Who is Yemoja?
Yemoja is a Water Orisha of the Yoruba tradition of Africa, originally practiced in now modern-day Nigeria, Benin, and Togo, but honoured much further afield today with variations of her name such as Yemaya (Cuba) or Iemanja (Brazil) though this is not an exhaustive list. Yemoja’s presence has travelled and is worshipped far and wide in communities that have strong connections to the terrible period of the West African slave-trade from the 16th century onwards.
Yemoja is a water Orisha that rules over the rivers, seas and oceans, and she is the Patron Goddess of
Ogun River in Nigeria. She is listed as one of the Seven Powers of the Yoruba along with Eshu Elegbara, Ogun, Obatala, Oshun (Yemoja’s Sister, another river Orisha), Shango and Oya (sometimes replaced with Orunmila or Ochossi).
The Orishas are divine spirits (or “demi-Gods”) that were sent by the Supreme God, Olodumaré, to Ayé (Earth) from Orun (the spirit world) to assist humanity and help us to be successful throughout our lives. Various Orishas have influences over areas of our lives, the forces of nature, and the environment.
Yemoja still, to this day, has a wide following with worshippers around the world. She was one of the eldest children of Oludomare and is revered as one of the most nurturing of all Orishas.
Why is Yemoja one of our Family Deities?
Yemoja is considered the Mother of All, and is fiercely protective of all of her children. She is thought, in many traditions, to be the beginning of life and governs conception, pregnancy, childbirth, child-safety, parenting and love. Yemoja aims to cleanse all her children of sorrow and suffering, with a particular protection over women and children, offering solace to women that worshipped her to cure infertility. Yemoja will protect her children at all costs and is fierce in her nurturing, though it is warned that if she is crossed and angered, she can be equally fierce in the form of stormy seas and tidal waves.
Connection to Yemoja is often found beside bodies of water such as rivers and seas, though it is advised that care should be taken as Yemoja’s love can lead her to want to embrace her children, forgetting that they live on the land and not in the deep waters.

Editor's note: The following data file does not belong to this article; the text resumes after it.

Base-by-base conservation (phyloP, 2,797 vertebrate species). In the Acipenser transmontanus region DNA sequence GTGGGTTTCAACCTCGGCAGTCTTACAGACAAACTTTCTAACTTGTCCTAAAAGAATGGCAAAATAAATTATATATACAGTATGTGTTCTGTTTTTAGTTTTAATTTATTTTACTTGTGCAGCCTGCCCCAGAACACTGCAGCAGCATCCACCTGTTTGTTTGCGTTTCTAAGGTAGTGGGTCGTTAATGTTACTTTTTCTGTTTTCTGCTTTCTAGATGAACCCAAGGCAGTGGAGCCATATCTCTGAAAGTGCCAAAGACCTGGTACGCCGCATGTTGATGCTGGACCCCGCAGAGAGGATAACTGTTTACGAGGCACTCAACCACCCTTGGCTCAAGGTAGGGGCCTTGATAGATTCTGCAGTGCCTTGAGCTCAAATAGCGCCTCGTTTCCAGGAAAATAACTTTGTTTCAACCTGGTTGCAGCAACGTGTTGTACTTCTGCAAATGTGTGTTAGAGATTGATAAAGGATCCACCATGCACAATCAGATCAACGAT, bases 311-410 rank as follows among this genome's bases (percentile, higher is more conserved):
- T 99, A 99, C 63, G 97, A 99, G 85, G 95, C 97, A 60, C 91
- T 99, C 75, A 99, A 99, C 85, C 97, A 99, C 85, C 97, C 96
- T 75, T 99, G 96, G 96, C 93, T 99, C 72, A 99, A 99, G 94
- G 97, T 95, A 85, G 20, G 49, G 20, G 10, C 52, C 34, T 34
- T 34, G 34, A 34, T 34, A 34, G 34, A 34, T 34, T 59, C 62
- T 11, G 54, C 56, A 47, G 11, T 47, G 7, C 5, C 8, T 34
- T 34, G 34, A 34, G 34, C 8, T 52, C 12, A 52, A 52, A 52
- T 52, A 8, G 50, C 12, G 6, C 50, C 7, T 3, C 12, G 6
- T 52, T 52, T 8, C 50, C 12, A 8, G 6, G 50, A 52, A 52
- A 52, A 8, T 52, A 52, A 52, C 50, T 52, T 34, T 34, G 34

You can connect and honour Yemoja by water as already mentioned and, around the world, there are numerous variations of celebrations and ceremonies performed for her.
Festivals are held in her honour in Nigeria and other areas of West Africa, lead by Priestesses of Yemoja and some festivals are syncretized with the Catholic faith where she is also known, as two examples, as Our Lady of Conception and Our Lady of Navigators.
In areas of Brazil, at the beginning of February, people gather to give offerings at her (Iemanja) shrine which are then collected and taken out to sea by local fishermen. In December, thousands of people gather at the beaches to honour her with festivities and parties. New Year’s Eve sees, again, thousands of people watching fireworks and throwing white flowers into the sea for the Goddess, some sending gifts out to see on small wooden rafts. Jumping seven waves is also a practice at these festival periods.
As you can tell, veneration for this Goddess and “Mother of All” is still very much alive in various forms.
You may also like to try your hand at divination with cowrie shells, an artform that Yemoja is also linked to.
Number 7 – corresponding to the seven seas
Blue and White – colours worn in many of the festivals around the world linked to her
Often depicted as a young woman, or sometimes mermaid in a blue and white dress, sometimes with seven skirts to represent the seven seas (linking with the corresponding number).
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